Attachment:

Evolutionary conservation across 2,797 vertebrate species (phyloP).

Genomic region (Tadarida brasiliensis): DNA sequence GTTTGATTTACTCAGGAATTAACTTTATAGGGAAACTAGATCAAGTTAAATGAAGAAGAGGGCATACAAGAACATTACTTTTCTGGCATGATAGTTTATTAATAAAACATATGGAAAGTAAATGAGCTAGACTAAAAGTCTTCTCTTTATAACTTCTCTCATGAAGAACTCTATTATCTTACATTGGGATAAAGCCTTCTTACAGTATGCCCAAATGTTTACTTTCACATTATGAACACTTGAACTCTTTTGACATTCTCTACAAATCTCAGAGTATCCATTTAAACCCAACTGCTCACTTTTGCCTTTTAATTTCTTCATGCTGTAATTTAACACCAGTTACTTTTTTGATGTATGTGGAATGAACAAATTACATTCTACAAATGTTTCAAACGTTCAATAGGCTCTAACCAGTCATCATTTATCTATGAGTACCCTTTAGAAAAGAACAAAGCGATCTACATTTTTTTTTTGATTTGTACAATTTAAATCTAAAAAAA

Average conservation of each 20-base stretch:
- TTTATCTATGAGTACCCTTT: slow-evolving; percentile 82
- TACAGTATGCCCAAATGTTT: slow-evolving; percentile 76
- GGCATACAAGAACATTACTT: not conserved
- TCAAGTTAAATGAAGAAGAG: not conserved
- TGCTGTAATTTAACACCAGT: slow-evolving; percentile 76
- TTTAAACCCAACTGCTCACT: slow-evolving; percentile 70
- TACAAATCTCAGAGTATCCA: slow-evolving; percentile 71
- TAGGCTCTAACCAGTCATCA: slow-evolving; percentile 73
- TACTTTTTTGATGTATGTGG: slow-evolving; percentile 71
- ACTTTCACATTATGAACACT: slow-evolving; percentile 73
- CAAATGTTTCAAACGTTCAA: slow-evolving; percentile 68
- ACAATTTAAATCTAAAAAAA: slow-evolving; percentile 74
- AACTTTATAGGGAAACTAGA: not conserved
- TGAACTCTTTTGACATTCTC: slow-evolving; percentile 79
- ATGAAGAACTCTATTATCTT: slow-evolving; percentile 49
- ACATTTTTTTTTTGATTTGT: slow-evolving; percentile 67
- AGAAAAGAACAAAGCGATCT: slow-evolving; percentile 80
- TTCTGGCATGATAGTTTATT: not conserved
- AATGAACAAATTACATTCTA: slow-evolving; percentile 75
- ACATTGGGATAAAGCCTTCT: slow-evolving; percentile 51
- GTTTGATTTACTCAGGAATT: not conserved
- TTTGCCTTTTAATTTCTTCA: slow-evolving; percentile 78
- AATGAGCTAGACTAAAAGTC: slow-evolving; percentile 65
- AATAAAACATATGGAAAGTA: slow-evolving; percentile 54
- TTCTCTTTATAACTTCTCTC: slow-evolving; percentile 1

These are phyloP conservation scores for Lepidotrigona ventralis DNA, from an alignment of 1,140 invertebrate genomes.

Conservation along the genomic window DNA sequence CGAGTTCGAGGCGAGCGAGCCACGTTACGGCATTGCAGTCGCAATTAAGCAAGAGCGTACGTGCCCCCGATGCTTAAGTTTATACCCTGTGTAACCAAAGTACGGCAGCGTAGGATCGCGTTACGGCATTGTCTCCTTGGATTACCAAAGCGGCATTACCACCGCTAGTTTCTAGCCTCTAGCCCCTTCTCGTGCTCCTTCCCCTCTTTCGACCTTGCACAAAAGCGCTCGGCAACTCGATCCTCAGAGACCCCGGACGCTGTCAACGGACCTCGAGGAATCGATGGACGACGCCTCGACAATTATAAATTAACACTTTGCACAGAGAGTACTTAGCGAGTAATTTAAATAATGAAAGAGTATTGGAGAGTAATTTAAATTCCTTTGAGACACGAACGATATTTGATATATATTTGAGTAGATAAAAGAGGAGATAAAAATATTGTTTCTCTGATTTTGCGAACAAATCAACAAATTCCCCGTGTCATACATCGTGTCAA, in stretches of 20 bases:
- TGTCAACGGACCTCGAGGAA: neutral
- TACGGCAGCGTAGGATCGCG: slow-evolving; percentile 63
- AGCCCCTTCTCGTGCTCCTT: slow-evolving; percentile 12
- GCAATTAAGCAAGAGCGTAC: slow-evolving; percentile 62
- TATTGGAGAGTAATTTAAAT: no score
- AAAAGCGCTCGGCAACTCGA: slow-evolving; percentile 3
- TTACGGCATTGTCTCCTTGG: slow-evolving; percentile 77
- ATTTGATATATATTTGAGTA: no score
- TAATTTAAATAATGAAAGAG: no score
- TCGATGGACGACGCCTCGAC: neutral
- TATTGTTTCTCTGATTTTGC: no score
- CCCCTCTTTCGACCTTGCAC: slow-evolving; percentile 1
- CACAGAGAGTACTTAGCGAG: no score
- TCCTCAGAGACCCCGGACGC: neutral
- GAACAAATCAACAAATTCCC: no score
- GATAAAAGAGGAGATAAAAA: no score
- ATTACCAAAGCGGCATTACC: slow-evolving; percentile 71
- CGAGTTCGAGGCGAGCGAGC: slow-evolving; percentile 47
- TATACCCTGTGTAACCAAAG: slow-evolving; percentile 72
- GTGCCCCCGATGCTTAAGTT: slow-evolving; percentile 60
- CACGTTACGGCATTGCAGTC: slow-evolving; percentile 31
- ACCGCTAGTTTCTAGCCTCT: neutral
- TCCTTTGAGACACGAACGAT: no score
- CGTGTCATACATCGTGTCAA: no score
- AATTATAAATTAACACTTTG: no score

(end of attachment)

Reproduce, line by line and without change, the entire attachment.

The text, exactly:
Evolutionary conservation across 2,797 vertebrate species (phyloP).

Genomic region (Tadarida brasiliensis): DNA sequence GTTTGATTTACTCAGGAATTAACTTTATAGGGAAACTAGATCAAGTTAAATGAAGAAGAGGGCATACAAGAACATTACTTTTCTGGCATGATAGTTTATTAATAAAACATATGGAAAGTAAATGAGCTAGACTAAAAGTCTTCTCTTTATAACTTCTCTCATGAAGAACTCTATTATCTTACATTGGGATAAAGCCTTCTTACAGTATGCCCAAATGTTTACTTTCACATTATGAACACTTGAACTCTTTTGACATTCTCTACAAATCTCAGAGTATCCATTTAAACCCAACTGCTCACTTTTGCCTTTTAATTTCTTCATGCTGTAATTTAACACCAGTTACTTTTTTGATGTATGTGGAATGAACAAATTACATTCTACAAATGTTTCAAACGTTCAATAGGCTCTAACCAGTCATCATTTATCTATGAGTACCCTTTAGAAAAGAACAAAGCGATCTACATTTTTTTTTTGATTTGTACAATTTAAATCTAAAAAAA

Average conservation of each 20-base stretch:
- TTTATCTATGAGTACCCTTT: slow-evolving; percentile 82
- TACAGTATGCCCAAATGTTT: slow-evolving; percentile 76
- GGCATACAAGAACATTACTT: not conserved
- TCAAGTTAAATGAAGAAGAG: not conserved
- TGCTGTAATTTAACACCAGT: slow-evolving; percentile 76
- TTTAAACCCAACTGCTCACT: slow-evolving; percentile 70
- TACAAATCTCAGAGTATCCA: slow-evolving; percentile 71
- TAGGCTCTAACCAGTCATCA: slow-evolving; percentile 73
- TACTTTTTTGATGTATGTGG: slow-evolving; percentile 71
- ACTTTCACATTATGAACACT: slow-evolving; percentile 73
- CAAATGTTTCAAACGTTCAA: slow-evolving; percentile 68
- ACAATTTAAATCTAAAAAAA: slow-evolving; percentile 74
- AACTTTATAGGGAAACTAGA: not conserved
- TGAACTCTTTTGACATTCTC: slow-evolving; percentile 79
- ATGAAGAACTCTATTATCTT: slow-evolving; percentile 49
- ACATTTTTTTTTTGATTTGT: slow-evolving; percentile 67
- AGAAAAGAACAAAGCGATCT: slow-evolving; percentile 80
- TTCTGGCATGATAGTTTATT: not conserved
- AATGAACAAATTACATTCTA: slow-evolving; percentile 75
- ACATTGGGATAAAGCCTTCT: slow-evolving; percentile 51
- GTTTGATTTACTCAGGAATT: not conserved
- TTTGCCTTTTAATTTCTTCA: slow-evolving; percentile 78
- AATGAGCTAGACTAAAAGTC: slow-evolving; percentile 65
- AATAAAACATATGGAAAGTA: slow-evolving; percentile 54
- TTCTCTTTATAACTTCTCTC: slow-evolving; percentile 1

These are phyloP conservation scores for Lepidotrigona ventralis DNA, from an alignment of 1,140 invertebrate genomes.

Conservation along the genomic window DNA sequence CGAGTTCGAGGCGAGCGAGCCACGTTACGGCATTGCAGTCGCAATTAAGCAAGAGCGTACGTGCCCCCGATGCTTAAGTTTATACCCTGTGTAACCAAAGTACGGCAGCGTAGGATCGCGTTACGGCATTGTCTCCTTGGATTACCAAAGCGGCATTACCACCGCTAGTTTCTAGCCTCTAGCCCCTTCTCGTGCTCCTTCCCCTCTTTCGACCTTGCACAAAAGCGCTCGGCAACTCGATCCTCAGAGACCCCGGACGCTGTCAACGGACCTCGAGGAATCGATGGACGACGCCTCGACAATTATAAATTAACACTTTGCACAGAGAGTACTTAGCGAGTAATTTAAATAATGAAAGAGTATTGGAGAGTAATTTAAATTCCTTTGAGACACGAACGATATTTGATATATATTTGAGTAGATAAAAGAGGAGATAAAAATATTGTTTCTCTGATTTTGCGAACAAATCAACAAATTCCCCGTGTCATACATCGTGTCAA, in stretches of 20 bases:
- TGTCAACGGACCTCGAGGAA: neutral
- TACGGCAGCGTAGGATCGCG: slow-evolving; percentile 63
- AGCCCCTTCTCGTGCTCCTT: slow-evolving; percentile 12
- GCAATTAAGCAAGAGCGTAC: slow-evolving; percentile 62
- TATTGGAGAGTAATTTAAAT: no score
- AAAAGCGCTCGGCAACTCGA: slow-evolving; percentile 3
- TTACGGCATTGTCTCCTTGG: slow-evolving; percentile 77
- ATTTGATATATATTTGAGTA: no score
- TAATTTAAATAATGAAAGAG: no score
- TCGATGGACGACGCCTCGAC: neutral
- TATTGTTTCTCTGATTTTGC: no score
- CCCCTCTTTCGACCTTGCAC: slow-evolving; percentile 1
- CACAGAGAGTACTTAGCGAG: no score
- TCCTCAGAGACCCCGGACGC: neutral
- GAACAAATCAACAAATTCCC: no score
- GATAAAAGAGGAGATAAAAA: no score
- ATTACCAAAGCGGCATTACC: slow-evolving; percentile 71
- CGAGTTCGAGGCGAGCGAGC: slow-evolving; percentile 47
- TATACCCTGTGTAACCAAAG: slow-evolving; percentile 72
- GTGCCCCCGATGCTTAAGTT: slow-evolving; percentile 60
- CACGTTACGGCATTGCAGTC: slow-evolving; percentile 31
- ACCGCTAGTTTCTAGCCTCT: neutral
- TCCTTTGAGACACGAACGAT: no score
- CGTGTCATACATCGTGTCAA: no score
- AATTATAAATTAACACTTTG: no score